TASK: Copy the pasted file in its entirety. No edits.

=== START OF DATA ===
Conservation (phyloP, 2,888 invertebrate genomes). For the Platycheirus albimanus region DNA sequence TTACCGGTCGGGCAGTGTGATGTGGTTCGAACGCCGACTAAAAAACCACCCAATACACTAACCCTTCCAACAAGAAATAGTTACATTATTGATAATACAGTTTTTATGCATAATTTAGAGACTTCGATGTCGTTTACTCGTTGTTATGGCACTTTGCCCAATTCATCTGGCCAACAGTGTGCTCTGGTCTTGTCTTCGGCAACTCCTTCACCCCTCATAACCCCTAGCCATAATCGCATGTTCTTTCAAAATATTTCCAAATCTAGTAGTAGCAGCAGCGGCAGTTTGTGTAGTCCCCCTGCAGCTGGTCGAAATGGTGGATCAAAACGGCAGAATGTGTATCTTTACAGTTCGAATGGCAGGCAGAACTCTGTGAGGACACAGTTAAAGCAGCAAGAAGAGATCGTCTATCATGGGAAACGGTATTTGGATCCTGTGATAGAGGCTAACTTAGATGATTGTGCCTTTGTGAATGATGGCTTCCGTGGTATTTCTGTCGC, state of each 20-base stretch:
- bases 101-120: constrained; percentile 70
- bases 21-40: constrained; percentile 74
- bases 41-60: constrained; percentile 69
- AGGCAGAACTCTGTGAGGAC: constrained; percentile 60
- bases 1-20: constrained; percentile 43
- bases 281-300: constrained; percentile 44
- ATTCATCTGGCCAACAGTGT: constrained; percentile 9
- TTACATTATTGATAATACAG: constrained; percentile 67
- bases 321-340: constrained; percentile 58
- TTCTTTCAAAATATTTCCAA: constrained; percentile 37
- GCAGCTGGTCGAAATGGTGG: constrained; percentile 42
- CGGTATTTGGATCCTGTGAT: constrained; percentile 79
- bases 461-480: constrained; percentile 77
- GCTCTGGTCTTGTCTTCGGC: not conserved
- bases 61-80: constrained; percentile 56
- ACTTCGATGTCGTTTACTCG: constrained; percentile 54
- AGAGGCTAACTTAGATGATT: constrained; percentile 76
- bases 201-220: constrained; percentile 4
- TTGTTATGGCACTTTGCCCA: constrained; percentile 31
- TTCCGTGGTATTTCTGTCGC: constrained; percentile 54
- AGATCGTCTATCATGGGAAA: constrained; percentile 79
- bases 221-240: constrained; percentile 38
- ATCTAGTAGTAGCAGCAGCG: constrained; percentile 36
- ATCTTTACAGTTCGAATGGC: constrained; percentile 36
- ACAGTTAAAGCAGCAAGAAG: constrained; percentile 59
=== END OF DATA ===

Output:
Conservation (phyloP, 2,888 invertebrate genomes). For the Platycheirus albimanus region DNA sequence TTACCGGTCGGGCAGTGTGATGTGGTTCGAACGCCGACTAAAAAACCACCCAATACACTAACCCTTCCAACAAGAAATAGTTACATTATTGATAATACAGTTTTTATGCATAATTTAGAGACTTCGATGTCGTTTACTCGTTGTTATGGCACTTTGCCCAATTCATCTGGCCAACAGTGTGCTCTGGTCTTGTCTTCGGCAACTCCTTCACCCCTCATAACCCCTAGCCATAATCGCATGTTCTTTCAAAATATTTCCAAATCTAGTAGTAGCAGCAGCGGCAGTTTGTGTAGTCCCCCTGCAGCTGGTCGAAATGGTGGATCAAAACGGCAGAATGTGTATCTTTACAGTTCGAATGGCAGGCAGAACTCTGTGAGGACACAGTTAAAGCAGCAAGAAGAGATCGTCTATCATGGGAAACGGTATTTGGATCCTGTGATAGAGGCTAACTTAGATGATTGTGCCTTTGTGAATGATGGCTTCCGTGGTATTTCTGTCGC, state of each 20-base stretch:
- bases 101-120: constrained; percentile 70
- bases 21-40: constrained; percentile 74
- bases 41-60: constrained; percentile 69
- AGGCAGAACTCTGTGAGGAC: constrained; percentile 60
- bases 1-20: constrained; percentile 43
- bases 281-300: constrained; percentile 44
- ATTCATCTGGCCAACAGTGT: constrained; percentile 9
- TTACATTATTGATAATACAG: constrained; percentile 67
- bases 321-340: constrained; percentile 58
- TTCTTTCAAAATATTTCCAA: constrained; percentile 37
- GCAGCTGGTCGAAATGGTGG: constrained; percentile 42
- CGGTATTTGGATCCTGTGAT: constrained; percentile 79
- bases 461-480: constrained; percentile 77
- GCTCTGGTCTTGTCTTCGGC: not conserved
- bases 61-80: constrained; percentile 56
- ACTTCGATGTCGTTTACTCG: constrained; percentile 54
- AGAGGCTAACTTAGATGATT: constrained; percentile 76
- bases 201-220: constrained; percentile 4
- TTGTTATGGCACTTTGCCCA: constrained; percentile 31
- TTCCGTGGTATTTCTGTCGC: constrained; percentile 54
- AGATCGTCTATCATGGGAAA: constrained; percentile 79
- bases 221-240: constrained; percentile 38
- ATCTAGTAGTAGCAGCAGCG: constrained; percentile 36
- ATCTTTACAGTTCGAATGGC: constrained; percentile 36
- ACAGTTAAAGCAGCAAGAAG: constrained; percentile 59